But what kind of symbolic connection are we talking about?  Boer suggests that “[the] idol worshipper does not think of this stature [sic] or that icon as the god itself; no, it is a finger pointing to the deity.”  I’ll grant the possibility that the idolater does not believe that the statue or icon is, in and of itself, the deity but a representation of that deity.  But what of this notion of the idol as “a finger,” or a kind of sign designed to point the deity?  Is this really what an idol does?  Or, to put the point differently, is this what is being forbidden in the first and second commandments?  Let me quote Boer again:

These two commandments are not discrete items, for they flow into one another: one should have neither other gods nor idols, for they are intimately connected. In other words, there is a signifying link between god and idol, deity and representation, and the one who shows reverence for the idol does so in order to honour his or her god the [sic] whom the idol directs one’s attention.

Boer then goes on to suggest that in order to be consistent the monotheist must be an iconoclast, forbidding or destroying any symbolic representation whatsoever that might point to God.  If signifying links are idolatrous then all signifying links must be severed.  Boer rightly points out that such a commandment is exceedingly difficult, nigh on impossible, to follow.  Jews and Christians have always had signifying links to God, from the Ark of the Covenant to the various trappings of the Temple (to say nothing of the Temple itself), to the menorahs and crucifixes and scriptures that Boer notes specifically.  Boer doesn’t quite drive the point home, but the consequence is fairly obvious.  Humans need signifiers to enable worship.  We need sign-posts to direct us, to enable us to engage with what a theist would call the Divine and an atheist would call the social/psychological experience we call the Divine.  And so the anti-idol monotheist is in a bind.  The first and second commandments, which Boer rightly notes are tightly linked, demand that there be no symbols to point one to the Divine, but symbols are needed in order to point one to the Divine.

But what if there is a difference in quality between idols as symbols and other kinds of symbols?  This is where Boer’s argument breaks down for me.  Though I do accept that idols are a kind of pointer, I don’t accept that they are the same kind of pointer as a cross or a menorah.  The idol is a representation of the deity.  It is meant to capture and depict the god him/herself.  But a cross or a menorah is meant to depict the act of a god.  The first and second commandments are not, I would contend, a demand that there be no symbols that point to the Divine, but a command that there be no symbols that represent or capture the Divine.  There must be symbols to point to the Divine.  Even if there are no symbols made by human hands the Theist will still suggest that there are symbols that point to the Divine (“The heavens declare…” says the psalmist).  But those symbols cannot represent the Divine.  They are signs, not models.  They suggest something about God’s character, but do not claim to offer an accurate representation of who God is.  No such representation can be given because God is beyond such representation…thus the prohibition against representational images.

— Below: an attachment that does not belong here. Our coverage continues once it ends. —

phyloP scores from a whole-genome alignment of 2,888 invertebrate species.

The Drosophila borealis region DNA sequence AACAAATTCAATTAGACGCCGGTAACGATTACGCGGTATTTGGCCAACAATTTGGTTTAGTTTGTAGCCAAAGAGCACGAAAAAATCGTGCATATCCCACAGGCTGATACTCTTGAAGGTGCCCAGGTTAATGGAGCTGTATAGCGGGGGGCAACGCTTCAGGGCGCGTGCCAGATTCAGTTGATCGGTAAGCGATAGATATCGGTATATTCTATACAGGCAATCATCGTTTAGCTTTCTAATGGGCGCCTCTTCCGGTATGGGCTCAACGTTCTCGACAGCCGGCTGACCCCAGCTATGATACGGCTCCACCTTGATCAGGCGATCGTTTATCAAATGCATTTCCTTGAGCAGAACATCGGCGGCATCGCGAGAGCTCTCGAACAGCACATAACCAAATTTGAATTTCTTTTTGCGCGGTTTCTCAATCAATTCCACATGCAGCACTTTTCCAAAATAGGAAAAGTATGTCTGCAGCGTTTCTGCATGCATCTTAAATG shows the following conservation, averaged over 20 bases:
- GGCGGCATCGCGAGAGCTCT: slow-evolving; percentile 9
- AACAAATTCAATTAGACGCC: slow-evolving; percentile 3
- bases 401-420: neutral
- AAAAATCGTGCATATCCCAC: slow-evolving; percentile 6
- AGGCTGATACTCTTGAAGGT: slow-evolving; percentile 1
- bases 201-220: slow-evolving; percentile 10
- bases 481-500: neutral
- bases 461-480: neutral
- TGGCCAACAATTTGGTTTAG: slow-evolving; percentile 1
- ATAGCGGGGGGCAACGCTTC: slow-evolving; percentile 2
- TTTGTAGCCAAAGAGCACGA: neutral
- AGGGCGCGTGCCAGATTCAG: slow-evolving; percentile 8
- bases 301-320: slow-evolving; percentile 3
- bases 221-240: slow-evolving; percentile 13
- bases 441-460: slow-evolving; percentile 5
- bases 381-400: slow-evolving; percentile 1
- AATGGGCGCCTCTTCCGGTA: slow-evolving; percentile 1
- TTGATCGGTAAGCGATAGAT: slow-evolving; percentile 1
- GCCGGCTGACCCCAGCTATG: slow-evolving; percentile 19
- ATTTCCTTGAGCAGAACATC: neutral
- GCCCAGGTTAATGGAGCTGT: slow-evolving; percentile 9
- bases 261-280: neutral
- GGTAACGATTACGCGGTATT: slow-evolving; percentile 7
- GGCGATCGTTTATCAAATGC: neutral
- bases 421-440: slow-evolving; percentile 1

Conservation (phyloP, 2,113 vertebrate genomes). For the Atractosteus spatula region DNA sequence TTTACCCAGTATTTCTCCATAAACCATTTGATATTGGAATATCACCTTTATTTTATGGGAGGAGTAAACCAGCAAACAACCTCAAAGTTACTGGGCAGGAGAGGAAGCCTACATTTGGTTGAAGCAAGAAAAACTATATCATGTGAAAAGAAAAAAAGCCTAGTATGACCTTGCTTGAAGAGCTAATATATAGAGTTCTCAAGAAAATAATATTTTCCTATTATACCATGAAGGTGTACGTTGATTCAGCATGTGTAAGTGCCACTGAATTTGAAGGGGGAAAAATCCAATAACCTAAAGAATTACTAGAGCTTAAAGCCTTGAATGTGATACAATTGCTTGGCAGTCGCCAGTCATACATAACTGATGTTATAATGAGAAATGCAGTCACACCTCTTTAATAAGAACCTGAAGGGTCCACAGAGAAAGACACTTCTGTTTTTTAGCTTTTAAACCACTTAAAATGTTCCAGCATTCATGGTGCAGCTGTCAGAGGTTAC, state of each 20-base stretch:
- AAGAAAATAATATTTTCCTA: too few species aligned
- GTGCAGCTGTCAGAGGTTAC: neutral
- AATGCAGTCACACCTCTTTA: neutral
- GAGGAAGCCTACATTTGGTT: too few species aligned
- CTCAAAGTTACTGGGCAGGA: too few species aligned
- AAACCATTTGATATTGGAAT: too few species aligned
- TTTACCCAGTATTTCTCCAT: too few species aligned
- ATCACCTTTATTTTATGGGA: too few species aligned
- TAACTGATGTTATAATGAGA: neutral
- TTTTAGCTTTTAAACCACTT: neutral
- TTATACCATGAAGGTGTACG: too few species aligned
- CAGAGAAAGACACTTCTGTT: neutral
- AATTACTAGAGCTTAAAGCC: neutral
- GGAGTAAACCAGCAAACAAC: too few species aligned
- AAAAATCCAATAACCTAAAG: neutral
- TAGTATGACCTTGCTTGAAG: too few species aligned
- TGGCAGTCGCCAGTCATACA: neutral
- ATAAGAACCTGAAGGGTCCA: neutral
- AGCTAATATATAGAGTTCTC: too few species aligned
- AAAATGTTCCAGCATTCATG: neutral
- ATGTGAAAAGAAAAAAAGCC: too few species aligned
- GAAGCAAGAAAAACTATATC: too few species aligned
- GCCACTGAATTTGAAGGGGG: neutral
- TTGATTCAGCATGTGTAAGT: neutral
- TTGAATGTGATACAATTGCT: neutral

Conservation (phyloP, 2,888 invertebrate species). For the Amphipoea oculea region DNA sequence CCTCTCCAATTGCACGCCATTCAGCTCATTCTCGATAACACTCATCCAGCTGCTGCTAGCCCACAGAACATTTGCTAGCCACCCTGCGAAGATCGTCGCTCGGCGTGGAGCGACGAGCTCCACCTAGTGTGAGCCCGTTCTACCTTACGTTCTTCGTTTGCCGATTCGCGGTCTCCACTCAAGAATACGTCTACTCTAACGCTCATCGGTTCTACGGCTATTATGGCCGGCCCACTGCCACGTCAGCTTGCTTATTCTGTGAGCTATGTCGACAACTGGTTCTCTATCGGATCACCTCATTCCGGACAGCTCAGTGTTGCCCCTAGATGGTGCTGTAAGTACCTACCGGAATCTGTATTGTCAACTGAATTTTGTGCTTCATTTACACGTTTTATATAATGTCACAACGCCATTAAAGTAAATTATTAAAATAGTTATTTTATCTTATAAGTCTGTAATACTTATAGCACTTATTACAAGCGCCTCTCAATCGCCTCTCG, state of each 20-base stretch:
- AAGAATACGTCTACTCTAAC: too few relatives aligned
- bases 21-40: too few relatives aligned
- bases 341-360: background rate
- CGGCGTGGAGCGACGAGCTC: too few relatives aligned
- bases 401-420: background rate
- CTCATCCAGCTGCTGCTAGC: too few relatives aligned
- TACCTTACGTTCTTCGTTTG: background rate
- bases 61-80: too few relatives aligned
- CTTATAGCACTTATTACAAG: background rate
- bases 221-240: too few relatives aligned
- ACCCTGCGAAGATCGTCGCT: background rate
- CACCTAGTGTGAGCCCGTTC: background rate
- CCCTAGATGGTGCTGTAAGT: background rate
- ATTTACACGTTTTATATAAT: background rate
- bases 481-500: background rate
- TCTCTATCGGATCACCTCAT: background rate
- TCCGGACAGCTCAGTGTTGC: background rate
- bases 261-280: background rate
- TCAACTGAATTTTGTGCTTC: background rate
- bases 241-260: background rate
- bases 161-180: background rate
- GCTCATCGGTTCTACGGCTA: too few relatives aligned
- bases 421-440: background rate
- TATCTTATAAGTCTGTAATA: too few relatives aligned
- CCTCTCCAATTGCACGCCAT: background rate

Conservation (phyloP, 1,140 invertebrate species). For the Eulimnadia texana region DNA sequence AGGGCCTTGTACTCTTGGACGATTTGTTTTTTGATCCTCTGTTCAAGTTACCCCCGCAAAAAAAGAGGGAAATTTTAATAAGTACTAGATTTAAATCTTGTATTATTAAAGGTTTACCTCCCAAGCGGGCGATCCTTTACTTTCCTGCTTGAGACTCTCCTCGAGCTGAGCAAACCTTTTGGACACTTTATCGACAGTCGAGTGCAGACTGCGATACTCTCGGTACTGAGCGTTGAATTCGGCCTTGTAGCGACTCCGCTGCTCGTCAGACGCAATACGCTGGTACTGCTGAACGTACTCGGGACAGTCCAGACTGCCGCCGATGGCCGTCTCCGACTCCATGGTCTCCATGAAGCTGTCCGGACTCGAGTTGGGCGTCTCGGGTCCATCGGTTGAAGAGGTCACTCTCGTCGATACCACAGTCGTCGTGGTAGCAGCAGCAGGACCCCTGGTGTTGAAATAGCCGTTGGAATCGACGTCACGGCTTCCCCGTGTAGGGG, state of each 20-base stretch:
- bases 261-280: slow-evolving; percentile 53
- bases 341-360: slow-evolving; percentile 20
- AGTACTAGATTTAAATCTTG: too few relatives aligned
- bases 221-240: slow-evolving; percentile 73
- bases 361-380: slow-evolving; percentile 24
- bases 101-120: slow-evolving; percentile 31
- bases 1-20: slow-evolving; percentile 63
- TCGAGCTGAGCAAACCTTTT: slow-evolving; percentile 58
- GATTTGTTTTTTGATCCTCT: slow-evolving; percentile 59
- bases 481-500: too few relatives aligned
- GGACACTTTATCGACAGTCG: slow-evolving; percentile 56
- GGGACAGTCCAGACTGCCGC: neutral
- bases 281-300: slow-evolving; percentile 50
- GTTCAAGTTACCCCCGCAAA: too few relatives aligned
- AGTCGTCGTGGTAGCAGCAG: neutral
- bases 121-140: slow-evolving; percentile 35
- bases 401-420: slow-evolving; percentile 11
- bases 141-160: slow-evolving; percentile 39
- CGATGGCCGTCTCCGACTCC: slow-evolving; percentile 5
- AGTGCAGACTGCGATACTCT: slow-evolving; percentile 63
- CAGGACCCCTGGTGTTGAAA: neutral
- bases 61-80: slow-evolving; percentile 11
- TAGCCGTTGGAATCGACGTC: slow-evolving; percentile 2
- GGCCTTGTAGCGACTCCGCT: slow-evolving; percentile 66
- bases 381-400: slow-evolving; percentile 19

So the author of Isaiah 44 is not suggesting that there can be no symbolic pointer to direct our attention to God.  He is suggesting, instead, that no symbol can capture and represent God.  And if it could what kind of god would that be?  A god of wood and stone, deaf, dumb, and blind.

The monotheist does not say to the idolater “that piece of wood points to nothing, for there is no god to whom it refers,” but “that piece of wood points to nothing, for there is no (worthy) god whom it could represent.”